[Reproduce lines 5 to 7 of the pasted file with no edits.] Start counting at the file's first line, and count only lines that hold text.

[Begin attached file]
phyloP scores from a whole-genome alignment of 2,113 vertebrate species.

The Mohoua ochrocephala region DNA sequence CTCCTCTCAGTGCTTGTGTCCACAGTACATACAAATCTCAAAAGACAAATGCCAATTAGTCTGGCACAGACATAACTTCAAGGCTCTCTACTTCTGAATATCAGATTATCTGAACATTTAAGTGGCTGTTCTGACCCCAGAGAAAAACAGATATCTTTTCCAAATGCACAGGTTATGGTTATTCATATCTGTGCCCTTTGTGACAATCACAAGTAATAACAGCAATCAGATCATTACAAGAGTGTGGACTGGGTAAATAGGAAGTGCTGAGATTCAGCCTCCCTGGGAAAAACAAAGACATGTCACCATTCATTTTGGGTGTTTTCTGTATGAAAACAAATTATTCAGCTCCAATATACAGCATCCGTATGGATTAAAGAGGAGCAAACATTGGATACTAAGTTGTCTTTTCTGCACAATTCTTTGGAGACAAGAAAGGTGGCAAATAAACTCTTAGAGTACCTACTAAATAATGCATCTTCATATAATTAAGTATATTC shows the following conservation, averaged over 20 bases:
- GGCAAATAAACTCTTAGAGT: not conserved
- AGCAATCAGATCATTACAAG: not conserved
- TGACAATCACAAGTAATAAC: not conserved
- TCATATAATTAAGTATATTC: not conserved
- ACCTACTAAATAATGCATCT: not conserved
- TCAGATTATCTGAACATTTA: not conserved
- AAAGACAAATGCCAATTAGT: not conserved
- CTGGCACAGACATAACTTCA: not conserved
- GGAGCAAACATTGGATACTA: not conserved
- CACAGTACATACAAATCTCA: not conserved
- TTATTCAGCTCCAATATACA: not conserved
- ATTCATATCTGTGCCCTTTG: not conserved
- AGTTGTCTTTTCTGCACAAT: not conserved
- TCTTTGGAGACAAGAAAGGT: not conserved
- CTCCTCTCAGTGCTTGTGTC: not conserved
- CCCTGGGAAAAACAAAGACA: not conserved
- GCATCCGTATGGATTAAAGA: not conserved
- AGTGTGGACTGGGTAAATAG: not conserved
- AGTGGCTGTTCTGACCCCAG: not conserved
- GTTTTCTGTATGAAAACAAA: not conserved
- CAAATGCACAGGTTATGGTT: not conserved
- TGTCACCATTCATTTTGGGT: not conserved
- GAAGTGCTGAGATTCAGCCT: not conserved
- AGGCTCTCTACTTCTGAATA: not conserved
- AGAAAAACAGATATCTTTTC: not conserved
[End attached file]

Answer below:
- TGACAATCACAAGTAATAAC: not conserved
- TCATATAATTAAGTATATTC: not conserved
- ACCTACTAAATAATGCATCT: not conserved